‘The closure of the Sümela Monastery is a blow to the freedom of belief’

TRABZON – Sümela Monastery located in the Maçka district of Trabzon has been closed to visitors by the Ministry of Tourism since September 22, 2015 with the claim that it will be restored. While the monastery hasn’t been reopened to visitors even if 14 months have been passed, Sociologist Gizem Tepe described the situation as a blow to freedom of belief.

Located in the Maçka district of Trabzon, the world-famous historical Sümela Monastery was closed to visitors on September 22, 2015 by Ministry of Tourism with the claim that it will be restored. On the webpage of the ministry, it is written, “Rockwall events that threaten the safety of life and property of visitors have been occurring around the monastery. For this reason, a research- empowerment works have been begun in the region.” In the statement, it is stated that the restoration works would be ended in one year; however the Sümela Monastery hasn’t been reopened to visitors yet and the Ministry of Tourism hasn’t made any statement on this situation.

Sociologist Gizem Tepe, who visited the monastery in 2014, stated that the monastery is an important archaeological and socially value and said that, “Once, the people were able to do perform the ritual and worship. Those who wanted to see it could go and see it as touristic purpose. It has a very important archaeological value. Then it became a place where the people could perform worship partly. But now, it is aimed to be used completely for tourism and rent purpose.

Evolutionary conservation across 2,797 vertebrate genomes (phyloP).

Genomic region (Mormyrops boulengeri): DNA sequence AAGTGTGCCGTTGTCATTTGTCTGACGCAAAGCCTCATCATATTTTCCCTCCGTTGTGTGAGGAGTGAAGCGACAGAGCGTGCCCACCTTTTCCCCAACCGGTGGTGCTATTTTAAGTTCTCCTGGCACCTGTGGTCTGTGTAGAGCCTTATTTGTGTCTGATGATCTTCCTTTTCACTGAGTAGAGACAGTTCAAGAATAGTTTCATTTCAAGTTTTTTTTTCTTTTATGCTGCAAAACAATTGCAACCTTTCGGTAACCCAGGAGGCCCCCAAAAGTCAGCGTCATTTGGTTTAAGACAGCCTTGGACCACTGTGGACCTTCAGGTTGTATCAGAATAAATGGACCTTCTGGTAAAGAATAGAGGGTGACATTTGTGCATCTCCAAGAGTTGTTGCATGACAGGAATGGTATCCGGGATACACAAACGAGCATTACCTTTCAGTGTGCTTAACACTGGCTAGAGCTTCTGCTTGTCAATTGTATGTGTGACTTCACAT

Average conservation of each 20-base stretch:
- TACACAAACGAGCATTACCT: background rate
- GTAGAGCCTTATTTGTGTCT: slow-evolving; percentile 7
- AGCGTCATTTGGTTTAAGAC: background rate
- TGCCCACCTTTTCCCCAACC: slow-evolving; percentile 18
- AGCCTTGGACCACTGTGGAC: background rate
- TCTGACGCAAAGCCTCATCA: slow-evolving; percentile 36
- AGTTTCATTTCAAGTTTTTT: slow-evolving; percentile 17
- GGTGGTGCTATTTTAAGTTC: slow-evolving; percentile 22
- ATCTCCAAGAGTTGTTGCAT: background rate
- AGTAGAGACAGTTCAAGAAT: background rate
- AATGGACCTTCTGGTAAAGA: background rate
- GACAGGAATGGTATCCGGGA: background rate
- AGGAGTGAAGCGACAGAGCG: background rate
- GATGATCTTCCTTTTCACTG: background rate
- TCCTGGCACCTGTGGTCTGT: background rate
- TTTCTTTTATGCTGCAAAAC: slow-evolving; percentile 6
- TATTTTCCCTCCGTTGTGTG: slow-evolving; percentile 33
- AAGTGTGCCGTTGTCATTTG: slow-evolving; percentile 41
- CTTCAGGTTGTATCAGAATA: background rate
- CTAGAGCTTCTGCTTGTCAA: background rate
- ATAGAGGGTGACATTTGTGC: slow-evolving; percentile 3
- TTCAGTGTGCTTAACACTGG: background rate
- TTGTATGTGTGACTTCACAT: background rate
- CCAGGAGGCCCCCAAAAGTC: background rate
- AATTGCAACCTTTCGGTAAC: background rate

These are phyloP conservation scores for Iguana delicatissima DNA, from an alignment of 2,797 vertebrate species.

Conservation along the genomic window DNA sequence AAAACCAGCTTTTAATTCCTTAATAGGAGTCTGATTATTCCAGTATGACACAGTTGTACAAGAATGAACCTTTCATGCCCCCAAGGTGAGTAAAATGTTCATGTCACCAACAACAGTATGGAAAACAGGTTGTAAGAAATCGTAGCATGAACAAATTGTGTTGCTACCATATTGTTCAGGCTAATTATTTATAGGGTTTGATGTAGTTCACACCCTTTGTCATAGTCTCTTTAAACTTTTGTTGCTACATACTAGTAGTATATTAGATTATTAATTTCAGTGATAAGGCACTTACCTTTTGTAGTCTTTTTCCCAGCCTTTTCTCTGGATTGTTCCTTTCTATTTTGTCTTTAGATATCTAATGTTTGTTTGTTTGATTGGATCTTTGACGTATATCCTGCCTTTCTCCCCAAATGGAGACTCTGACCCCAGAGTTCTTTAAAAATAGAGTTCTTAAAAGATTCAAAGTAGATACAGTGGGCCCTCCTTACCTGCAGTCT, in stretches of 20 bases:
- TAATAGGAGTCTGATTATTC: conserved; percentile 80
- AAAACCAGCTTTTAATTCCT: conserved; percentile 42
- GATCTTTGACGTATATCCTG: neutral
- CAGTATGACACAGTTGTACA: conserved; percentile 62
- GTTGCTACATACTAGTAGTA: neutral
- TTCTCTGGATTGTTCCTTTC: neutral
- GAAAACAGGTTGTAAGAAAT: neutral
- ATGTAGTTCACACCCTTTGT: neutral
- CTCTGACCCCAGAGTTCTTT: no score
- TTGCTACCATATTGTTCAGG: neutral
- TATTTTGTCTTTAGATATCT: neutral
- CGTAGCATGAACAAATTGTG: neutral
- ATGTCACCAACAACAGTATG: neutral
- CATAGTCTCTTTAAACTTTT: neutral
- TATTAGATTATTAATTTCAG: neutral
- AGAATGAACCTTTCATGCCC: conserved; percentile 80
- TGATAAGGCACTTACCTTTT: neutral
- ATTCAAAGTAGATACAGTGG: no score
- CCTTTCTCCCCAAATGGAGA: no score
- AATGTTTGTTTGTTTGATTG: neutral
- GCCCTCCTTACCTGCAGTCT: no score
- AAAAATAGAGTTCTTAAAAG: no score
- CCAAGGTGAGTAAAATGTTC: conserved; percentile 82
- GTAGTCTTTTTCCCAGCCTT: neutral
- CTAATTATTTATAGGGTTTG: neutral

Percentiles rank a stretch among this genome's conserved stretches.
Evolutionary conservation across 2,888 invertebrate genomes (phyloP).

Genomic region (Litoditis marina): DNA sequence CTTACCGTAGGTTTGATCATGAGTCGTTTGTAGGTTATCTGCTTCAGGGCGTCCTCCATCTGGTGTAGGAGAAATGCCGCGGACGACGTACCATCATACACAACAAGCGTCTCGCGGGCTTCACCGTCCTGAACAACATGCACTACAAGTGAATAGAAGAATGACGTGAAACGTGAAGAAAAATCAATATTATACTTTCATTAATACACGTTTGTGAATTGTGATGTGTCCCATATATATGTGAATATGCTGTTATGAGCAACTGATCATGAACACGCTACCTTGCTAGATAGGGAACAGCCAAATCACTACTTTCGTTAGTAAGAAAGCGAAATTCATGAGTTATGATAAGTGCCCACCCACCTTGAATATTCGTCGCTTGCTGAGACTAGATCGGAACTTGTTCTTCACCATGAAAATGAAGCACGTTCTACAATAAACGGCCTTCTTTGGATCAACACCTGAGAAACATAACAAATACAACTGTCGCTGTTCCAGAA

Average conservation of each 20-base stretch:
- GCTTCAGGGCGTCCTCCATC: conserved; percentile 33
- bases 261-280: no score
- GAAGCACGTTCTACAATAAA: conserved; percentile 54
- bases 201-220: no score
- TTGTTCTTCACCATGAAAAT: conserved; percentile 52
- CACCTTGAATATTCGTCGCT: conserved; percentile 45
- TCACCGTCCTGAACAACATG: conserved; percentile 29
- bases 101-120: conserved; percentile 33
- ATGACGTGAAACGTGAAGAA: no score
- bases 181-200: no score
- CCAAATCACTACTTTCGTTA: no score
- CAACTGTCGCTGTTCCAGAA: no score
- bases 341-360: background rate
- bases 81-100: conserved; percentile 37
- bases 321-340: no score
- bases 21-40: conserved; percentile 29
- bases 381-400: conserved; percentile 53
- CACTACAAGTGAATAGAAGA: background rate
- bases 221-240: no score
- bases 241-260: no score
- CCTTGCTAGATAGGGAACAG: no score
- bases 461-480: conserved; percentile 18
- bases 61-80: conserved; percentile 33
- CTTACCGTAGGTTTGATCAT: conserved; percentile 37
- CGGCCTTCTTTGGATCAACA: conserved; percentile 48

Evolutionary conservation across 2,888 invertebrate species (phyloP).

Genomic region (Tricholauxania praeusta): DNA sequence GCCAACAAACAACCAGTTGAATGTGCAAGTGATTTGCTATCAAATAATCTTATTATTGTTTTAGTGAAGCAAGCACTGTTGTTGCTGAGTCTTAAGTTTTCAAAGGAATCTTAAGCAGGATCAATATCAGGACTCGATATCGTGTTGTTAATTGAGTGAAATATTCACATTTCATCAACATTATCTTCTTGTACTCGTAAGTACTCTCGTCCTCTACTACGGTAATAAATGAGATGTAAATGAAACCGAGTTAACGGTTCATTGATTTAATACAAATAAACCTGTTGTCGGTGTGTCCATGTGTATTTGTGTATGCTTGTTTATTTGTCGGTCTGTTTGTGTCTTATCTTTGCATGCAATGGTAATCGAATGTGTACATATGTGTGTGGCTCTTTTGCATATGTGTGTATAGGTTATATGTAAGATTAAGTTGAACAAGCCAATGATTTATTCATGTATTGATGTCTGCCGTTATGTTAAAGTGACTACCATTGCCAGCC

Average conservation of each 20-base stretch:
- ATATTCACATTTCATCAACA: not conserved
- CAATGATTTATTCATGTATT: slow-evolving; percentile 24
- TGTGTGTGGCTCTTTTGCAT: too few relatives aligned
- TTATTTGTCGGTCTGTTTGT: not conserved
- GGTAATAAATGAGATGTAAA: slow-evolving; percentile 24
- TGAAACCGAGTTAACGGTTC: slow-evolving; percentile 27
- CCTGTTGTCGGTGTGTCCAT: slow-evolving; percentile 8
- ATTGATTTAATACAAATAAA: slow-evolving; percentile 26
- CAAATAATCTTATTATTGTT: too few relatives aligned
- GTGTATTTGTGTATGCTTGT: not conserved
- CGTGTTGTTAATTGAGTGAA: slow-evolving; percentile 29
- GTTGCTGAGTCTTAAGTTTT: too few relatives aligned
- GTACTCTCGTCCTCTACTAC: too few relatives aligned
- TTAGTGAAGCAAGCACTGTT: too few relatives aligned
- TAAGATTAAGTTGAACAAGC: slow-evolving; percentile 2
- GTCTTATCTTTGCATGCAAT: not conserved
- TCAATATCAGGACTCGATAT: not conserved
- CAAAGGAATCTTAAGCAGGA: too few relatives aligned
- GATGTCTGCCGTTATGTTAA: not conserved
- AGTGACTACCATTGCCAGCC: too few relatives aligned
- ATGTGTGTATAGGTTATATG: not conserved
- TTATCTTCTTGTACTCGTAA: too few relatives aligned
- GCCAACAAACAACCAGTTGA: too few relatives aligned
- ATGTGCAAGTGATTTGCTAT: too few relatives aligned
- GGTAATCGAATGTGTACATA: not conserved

“A person, who wanted to perform worship there, gave money to enter and it was a blow to freedom of belief. And now, the freedom of belief has been directly ignored by closing the monastery.”

Why is Sümela Monastery important?

According to many historians, the monastery, built in the 13th century, is an important masterpiece that must be taken under UNESCO protection. Rumor has it that, Barnabas and Sophronios, two Athenian monks, had a dream of Virgin Mary and the Virgin Mary asked the monks to build a monastery and told them where and how they build the monastery. The monks carried an icon said to have been painted by the Apostle Luke. They came to Trabzon from Athens and found a cave. They enlarged the cave and built two chapels in it. Over time, the monastery becomes famous in the world.

In 2010, the monastery was opened to worship and 367 thousands 84 domestic tourists and 28 thousands 897 foreign tourists visited the monastery.